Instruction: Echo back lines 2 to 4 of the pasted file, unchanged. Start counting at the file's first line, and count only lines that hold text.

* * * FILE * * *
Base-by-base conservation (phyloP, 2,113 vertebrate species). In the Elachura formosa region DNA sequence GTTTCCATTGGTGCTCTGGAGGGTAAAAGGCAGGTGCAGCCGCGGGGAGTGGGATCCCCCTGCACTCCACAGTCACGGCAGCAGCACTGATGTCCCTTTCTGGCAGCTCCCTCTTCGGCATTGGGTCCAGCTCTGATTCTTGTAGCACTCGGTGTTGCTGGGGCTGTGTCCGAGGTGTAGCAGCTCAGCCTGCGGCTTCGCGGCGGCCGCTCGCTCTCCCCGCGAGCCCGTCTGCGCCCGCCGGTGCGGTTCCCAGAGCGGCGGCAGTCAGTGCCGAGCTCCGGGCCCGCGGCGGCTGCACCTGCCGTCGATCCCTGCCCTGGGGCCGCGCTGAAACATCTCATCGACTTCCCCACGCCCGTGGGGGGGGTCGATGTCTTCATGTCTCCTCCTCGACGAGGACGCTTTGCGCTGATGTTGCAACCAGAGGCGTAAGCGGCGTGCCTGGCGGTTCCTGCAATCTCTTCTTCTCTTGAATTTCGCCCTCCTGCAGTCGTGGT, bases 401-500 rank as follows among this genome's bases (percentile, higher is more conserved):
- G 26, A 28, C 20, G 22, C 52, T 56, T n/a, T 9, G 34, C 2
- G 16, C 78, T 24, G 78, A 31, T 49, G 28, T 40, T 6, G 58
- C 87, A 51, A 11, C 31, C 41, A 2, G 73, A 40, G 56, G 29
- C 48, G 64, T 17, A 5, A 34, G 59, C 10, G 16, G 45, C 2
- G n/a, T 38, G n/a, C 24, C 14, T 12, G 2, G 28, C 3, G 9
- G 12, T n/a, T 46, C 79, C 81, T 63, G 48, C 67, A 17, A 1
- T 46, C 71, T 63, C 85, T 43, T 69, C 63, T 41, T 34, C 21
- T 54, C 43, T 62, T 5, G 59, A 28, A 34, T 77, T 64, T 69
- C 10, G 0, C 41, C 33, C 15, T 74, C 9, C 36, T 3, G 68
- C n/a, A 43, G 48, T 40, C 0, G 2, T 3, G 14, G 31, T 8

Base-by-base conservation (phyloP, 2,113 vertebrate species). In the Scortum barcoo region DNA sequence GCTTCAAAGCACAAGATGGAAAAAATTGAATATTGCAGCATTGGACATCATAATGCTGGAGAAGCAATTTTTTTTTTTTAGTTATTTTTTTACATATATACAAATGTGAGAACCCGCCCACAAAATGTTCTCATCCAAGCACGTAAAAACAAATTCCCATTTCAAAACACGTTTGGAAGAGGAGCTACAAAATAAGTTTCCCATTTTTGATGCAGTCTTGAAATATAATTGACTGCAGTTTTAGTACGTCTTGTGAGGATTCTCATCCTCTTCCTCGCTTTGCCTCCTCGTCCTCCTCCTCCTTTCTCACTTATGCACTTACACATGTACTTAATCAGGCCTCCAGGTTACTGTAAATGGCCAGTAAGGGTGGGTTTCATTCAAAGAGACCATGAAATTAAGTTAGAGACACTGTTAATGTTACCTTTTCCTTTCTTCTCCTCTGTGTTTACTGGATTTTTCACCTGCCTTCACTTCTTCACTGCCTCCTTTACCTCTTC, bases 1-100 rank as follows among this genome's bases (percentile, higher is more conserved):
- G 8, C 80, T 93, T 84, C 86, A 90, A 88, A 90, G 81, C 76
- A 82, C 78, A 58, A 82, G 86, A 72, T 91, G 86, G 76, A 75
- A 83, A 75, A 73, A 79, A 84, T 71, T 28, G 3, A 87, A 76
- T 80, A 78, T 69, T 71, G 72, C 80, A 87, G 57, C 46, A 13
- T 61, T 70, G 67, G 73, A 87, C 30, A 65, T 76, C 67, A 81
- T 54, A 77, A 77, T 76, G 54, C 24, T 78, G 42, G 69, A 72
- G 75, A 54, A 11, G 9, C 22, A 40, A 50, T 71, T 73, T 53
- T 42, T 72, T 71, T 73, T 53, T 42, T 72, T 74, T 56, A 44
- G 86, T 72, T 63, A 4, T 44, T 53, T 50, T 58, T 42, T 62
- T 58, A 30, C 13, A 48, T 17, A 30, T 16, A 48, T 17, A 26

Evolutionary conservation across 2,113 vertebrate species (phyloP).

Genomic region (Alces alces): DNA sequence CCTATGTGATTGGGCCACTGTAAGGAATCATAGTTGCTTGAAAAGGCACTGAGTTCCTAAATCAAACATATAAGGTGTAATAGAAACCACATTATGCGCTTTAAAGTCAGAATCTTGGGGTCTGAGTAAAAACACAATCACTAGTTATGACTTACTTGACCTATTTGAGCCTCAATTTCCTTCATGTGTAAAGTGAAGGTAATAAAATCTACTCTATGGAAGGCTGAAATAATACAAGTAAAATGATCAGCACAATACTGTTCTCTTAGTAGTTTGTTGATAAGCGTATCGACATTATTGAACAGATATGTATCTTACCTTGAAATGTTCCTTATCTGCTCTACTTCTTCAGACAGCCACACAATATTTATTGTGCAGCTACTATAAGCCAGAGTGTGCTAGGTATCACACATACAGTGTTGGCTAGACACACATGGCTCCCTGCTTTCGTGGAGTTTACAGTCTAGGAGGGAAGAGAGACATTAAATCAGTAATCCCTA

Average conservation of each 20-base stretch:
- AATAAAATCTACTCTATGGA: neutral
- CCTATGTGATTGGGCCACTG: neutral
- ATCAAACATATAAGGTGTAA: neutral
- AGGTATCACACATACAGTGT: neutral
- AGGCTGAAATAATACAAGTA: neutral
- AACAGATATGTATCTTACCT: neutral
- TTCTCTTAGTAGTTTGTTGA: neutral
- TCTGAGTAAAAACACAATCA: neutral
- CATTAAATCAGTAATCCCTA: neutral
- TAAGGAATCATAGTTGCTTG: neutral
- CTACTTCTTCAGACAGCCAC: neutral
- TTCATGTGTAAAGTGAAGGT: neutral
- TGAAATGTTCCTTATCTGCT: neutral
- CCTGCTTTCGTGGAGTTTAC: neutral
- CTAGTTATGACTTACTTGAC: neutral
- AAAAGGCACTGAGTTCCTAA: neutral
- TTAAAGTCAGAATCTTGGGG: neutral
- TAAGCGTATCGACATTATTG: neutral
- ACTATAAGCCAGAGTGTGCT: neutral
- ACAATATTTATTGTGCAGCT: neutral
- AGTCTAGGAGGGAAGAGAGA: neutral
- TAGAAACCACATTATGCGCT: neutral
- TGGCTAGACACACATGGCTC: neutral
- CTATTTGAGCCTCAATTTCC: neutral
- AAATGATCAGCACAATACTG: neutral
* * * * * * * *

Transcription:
- G 26, A 28, C 20, G 22, C 52, T 56, T n/a, T 9, G 34, C 2
- G 16, C 78, T 24, G 78, A 31, T 49, G 28, T 40, T 6, G 58
- C 87, A 51, A 11, C 31, C 41, A 2, G 73, A 40, G 56, G 29